The Secret to Optimizing Credit Card Rewards? Be Disloyal

As long as you can stay on top of multiple accounts without getting overwhelmed, brand disloyalty can help you.
Claire TsosieSep 15, 2021
maximizing credit cards brand disloyalty

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Joe Hegedus recently got a new premium credit card that offers top-notch benefits and fits well with his spending habits. He says he often uses it to cover his travel and dining purchases.

But he’ll have no qualms about ditching it if a more generous offer comes along.

"If someone comes out with a better one, or one that earns better points, I’m always a free agent,” says Hegedus, a pharmacist in Orlando, Florida. He explains why he doesn’t feel bound to travel loyalty programs on , a travel blog he co-authors with his wife. For Hegedus, being devoted to a certain credit card brand or loyalty program isn’t important. But getting rewards and benefits that he values is key.

If you’re looking to maximize credit card rewards, remember this: Brand loyalty likely won’t get you there. But brand disloyalty might do it, and here’s why.

Committing to a certain credit card or loyalty program can help you earn worthwhile benefits. But “it can also become an anchor that can stop people from getting more value than they could,” says Mike Abbott, the North American digital lead for Accenture Financial Services, a banking advisory firm.

It’s your job to figure out when a credit card or program crosses that line.

For Hegedus, who goes on two or three big trips each year, it’s easier to pounce on good deals when he’s not bound by a single program’s rules. Besides, he says, given his relatively few big trips, it doesn’t make sense to chase a specific “elite status.”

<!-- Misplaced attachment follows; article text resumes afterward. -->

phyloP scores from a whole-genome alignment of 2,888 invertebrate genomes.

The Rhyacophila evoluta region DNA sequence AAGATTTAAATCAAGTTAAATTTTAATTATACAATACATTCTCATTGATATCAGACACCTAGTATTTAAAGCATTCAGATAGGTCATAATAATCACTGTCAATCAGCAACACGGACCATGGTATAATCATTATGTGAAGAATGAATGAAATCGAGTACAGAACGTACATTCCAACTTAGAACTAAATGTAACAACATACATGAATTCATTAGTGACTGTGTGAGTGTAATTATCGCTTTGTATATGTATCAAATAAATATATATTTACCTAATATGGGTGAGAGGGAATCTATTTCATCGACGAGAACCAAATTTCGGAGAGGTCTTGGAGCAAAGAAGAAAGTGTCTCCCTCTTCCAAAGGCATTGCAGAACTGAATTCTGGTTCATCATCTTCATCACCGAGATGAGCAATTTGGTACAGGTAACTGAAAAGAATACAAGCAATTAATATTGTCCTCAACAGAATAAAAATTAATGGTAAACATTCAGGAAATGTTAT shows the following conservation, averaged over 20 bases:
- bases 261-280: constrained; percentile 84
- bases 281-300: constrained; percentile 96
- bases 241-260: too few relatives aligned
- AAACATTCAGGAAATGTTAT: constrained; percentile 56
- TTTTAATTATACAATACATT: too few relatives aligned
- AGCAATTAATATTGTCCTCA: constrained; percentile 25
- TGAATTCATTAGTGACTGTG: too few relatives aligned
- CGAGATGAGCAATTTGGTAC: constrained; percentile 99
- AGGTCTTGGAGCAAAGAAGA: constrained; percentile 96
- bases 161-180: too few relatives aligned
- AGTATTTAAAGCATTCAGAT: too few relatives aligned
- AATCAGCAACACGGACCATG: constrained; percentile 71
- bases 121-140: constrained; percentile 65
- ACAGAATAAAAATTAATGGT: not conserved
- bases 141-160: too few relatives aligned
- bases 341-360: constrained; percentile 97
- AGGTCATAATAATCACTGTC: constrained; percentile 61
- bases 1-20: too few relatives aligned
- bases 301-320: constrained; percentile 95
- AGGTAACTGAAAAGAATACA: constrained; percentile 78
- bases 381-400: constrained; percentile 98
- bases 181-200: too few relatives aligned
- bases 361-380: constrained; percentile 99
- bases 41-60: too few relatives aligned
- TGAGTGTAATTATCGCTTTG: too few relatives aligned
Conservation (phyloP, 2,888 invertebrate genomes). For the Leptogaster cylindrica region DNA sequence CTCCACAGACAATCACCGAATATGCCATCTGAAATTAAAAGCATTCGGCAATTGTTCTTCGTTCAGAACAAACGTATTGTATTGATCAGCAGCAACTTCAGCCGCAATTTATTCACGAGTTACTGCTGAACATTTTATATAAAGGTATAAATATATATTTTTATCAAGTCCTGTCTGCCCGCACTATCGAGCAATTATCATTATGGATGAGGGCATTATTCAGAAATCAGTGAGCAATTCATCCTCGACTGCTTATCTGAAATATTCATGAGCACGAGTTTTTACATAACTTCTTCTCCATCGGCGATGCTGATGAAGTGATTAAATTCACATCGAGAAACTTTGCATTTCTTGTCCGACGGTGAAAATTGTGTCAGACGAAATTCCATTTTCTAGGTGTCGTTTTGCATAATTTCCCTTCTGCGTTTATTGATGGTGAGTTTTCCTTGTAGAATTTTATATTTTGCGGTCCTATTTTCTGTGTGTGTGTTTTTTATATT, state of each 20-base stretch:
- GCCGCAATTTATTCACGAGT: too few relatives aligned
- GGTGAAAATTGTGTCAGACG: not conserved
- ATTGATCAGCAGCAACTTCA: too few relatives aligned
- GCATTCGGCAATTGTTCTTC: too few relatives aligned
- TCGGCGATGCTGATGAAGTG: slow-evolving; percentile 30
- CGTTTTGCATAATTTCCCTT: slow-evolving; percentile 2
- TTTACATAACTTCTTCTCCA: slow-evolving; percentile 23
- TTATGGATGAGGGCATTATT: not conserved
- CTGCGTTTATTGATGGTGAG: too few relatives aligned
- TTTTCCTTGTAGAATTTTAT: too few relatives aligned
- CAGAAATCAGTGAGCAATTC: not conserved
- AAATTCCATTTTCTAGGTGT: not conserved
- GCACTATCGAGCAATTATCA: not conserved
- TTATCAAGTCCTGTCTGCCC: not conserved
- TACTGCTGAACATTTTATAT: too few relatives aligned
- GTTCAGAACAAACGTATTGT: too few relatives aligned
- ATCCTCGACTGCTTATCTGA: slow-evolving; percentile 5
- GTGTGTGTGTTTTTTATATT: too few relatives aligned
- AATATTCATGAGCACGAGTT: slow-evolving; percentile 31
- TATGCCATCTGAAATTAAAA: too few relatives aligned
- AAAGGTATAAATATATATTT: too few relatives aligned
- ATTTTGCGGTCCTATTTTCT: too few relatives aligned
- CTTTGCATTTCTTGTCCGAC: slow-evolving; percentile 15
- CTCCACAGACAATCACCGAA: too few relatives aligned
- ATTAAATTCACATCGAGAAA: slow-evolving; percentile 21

Hegedus and his wife, Sharon, recently traveled to Phoenix, Las Vegas and Los Angeles, and stayed at six hotels from different brands. Because they didn’t stick to just one name, they were able to pursue deals they found most valuable — for example, hotels with more convenient locations or policies that allowed them to take advantage of promotions or discounts offered through their credit cards. They paid with a mix of rewards and credit cards, clinching some excellent redemption values.

“I’m not being disloyal to a hotel chain,” Hegedus says. “I’m really being loyal to myself.”


Credit cards, loyalty programs and your spending habits have something in common: They change. A credit card that was a perfect fit when you got it might no longer make sense a few years later.

For a time, Lou Haverty used his go-to premium credit card to book travel because it fit his travel habits. But the card became less valuable to him after it recently changed benefits, including, among other things, no longer offering access to an airport lounge he frequents. Haverty, who lives in Philadelphia and runs The First Class Travel Guide blog, . Now, he’s weighing the benefits of the two cards.

“Until I hit the point with the annual fee for the first of the two cards, I’ll keep both of them open and compare which one works better for me," he says.

When you’re not loyal to a certain credit card or program, you’re free to take a mental step back, as Haverty did, and ask yourself, “What makes sense going forward?” You can weigh the pros and cons and decide what’s best for the future you, rather than dwelling on what was best for the past you.

Flexibility could be fruitful. Suppose you have a credit card that offers 1% cash back on all purchases. If you’re committed to cards issued only by your bank, that 1% rate might be the best you can get.

But if you can be flexible, your opportunities to earn more rewards may multiply. For example, you could:

As long as you can stay on top of multiple accounts easily, brand disloyalty can help you get more out of your wallet.

If you’re new to optimizing your rewards, start small. The first step is to — one that fits your spending habits — and manage it carefully. If it complements your spending habits in a way your first credit card doesn’t, it could help you maximize your rewards for minimal effort.

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